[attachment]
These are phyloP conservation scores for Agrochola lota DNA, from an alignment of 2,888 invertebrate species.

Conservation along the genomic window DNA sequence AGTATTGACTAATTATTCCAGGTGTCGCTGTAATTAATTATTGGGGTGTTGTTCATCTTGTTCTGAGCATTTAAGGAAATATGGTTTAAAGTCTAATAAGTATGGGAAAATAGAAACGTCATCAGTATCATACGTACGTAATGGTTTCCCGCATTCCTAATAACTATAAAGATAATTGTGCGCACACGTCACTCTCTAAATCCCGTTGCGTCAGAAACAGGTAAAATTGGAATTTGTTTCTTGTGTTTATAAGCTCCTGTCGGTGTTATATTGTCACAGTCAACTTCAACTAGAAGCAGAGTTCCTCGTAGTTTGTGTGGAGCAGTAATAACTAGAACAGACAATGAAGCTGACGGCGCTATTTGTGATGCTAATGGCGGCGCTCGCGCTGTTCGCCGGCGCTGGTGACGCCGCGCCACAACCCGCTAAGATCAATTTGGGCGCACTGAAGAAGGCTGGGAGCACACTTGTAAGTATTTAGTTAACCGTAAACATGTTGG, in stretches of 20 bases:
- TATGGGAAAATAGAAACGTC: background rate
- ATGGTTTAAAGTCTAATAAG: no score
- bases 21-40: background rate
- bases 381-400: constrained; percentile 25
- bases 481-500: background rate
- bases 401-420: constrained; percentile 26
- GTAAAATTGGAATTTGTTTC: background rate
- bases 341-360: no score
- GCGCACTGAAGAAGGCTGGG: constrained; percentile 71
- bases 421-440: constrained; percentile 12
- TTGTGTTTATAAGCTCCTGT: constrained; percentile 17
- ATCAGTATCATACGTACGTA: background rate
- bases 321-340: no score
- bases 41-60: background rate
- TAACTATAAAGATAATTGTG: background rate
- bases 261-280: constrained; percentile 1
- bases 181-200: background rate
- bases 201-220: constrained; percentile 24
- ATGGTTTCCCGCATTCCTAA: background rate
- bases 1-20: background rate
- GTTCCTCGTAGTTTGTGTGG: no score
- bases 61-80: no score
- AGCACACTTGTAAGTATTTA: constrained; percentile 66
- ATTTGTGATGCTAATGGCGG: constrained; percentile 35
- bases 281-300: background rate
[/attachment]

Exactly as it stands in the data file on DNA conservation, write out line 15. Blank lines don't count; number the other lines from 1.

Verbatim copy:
- bases 321-340: no score